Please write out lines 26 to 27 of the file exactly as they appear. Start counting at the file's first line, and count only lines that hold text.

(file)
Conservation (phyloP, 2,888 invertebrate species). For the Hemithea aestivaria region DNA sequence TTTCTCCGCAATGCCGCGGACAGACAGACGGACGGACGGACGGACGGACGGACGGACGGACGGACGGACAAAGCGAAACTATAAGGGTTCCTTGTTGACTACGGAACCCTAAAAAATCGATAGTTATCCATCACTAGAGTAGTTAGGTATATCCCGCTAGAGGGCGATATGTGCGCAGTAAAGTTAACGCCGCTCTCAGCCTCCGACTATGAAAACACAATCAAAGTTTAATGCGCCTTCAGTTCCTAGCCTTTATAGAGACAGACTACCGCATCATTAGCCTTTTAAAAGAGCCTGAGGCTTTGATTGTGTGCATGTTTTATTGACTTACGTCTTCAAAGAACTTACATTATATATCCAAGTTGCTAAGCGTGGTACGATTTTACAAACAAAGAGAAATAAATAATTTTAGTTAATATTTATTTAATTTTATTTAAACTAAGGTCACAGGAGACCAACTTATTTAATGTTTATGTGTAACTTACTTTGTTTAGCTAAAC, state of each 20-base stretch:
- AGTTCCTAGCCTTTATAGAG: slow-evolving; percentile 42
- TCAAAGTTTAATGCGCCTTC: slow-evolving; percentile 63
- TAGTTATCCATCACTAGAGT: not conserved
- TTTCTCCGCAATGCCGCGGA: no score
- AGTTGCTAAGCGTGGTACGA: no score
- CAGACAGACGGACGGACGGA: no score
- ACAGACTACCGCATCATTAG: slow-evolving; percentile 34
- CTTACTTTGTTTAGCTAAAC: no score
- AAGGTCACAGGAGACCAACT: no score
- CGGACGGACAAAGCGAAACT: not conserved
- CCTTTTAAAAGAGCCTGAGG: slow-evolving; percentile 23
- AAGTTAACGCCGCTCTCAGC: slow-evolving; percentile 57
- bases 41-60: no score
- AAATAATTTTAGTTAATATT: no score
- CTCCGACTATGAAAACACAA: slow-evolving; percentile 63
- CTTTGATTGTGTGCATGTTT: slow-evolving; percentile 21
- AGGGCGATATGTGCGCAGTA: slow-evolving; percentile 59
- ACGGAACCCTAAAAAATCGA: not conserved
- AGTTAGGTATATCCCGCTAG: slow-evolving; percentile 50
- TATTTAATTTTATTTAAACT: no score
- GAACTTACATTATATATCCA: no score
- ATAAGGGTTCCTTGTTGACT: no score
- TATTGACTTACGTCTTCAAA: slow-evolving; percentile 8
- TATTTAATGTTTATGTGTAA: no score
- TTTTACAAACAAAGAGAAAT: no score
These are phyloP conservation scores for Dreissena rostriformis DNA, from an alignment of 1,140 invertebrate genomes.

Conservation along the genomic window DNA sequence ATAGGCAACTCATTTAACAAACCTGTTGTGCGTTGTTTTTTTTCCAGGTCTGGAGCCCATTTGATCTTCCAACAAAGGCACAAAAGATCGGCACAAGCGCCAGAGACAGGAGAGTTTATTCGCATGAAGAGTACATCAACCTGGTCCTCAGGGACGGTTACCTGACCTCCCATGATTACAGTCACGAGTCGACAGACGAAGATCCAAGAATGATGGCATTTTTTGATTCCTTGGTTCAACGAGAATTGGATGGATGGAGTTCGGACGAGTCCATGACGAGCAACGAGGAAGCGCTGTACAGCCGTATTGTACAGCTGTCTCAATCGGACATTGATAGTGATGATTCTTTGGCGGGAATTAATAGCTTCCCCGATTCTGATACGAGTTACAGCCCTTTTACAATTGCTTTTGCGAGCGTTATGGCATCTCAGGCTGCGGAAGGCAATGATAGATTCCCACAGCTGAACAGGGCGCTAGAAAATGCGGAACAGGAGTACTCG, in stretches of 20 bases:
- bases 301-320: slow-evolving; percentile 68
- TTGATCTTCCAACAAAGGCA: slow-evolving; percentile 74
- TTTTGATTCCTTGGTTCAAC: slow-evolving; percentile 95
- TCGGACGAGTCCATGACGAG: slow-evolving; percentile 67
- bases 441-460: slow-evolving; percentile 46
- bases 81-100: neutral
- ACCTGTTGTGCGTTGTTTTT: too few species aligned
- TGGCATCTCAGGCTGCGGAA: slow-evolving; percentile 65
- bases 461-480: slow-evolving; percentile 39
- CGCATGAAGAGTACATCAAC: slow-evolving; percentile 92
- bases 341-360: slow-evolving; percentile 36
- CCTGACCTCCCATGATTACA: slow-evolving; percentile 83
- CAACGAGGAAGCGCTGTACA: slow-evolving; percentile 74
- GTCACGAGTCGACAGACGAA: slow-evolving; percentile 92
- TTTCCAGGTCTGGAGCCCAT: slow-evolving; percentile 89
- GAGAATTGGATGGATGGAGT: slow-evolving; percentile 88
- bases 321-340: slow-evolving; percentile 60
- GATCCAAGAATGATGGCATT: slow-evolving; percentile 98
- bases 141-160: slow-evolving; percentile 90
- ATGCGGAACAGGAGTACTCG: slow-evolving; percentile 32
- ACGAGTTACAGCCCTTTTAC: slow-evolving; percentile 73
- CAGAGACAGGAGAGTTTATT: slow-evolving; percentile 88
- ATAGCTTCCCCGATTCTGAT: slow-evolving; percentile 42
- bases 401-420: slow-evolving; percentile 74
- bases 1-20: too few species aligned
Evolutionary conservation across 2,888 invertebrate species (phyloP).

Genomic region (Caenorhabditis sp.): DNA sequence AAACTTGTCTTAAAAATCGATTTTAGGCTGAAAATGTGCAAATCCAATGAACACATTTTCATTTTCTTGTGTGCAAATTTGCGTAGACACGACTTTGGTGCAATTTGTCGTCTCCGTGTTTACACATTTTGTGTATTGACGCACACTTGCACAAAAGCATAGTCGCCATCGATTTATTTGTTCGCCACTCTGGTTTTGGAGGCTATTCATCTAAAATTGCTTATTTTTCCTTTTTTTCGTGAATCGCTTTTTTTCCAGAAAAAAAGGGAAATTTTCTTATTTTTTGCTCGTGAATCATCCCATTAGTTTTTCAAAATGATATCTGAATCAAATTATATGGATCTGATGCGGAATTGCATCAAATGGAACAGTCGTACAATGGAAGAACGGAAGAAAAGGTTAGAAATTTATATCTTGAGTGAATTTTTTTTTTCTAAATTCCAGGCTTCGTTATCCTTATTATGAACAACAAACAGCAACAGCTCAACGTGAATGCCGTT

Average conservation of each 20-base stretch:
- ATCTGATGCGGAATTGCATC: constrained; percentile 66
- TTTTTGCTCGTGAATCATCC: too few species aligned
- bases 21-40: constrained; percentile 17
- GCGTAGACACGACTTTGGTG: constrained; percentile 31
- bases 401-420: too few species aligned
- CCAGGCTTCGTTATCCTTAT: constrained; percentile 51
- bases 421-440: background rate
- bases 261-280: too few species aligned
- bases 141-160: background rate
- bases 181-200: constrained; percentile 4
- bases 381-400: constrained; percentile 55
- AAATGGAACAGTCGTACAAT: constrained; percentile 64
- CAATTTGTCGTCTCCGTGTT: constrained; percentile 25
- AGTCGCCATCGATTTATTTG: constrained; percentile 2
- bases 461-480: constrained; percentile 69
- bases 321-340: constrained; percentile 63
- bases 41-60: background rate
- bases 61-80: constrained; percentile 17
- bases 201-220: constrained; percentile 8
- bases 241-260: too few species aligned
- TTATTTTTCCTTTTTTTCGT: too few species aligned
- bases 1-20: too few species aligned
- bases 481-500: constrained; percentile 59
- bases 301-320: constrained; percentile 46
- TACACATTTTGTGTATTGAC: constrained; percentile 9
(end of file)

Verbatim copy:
- TTTTACAAACAAAGAGAAAT: no score
These are phyloP conservation scores for Dreissena rostriformis DNA, from an alignment of 1,140 invertebrate genomes.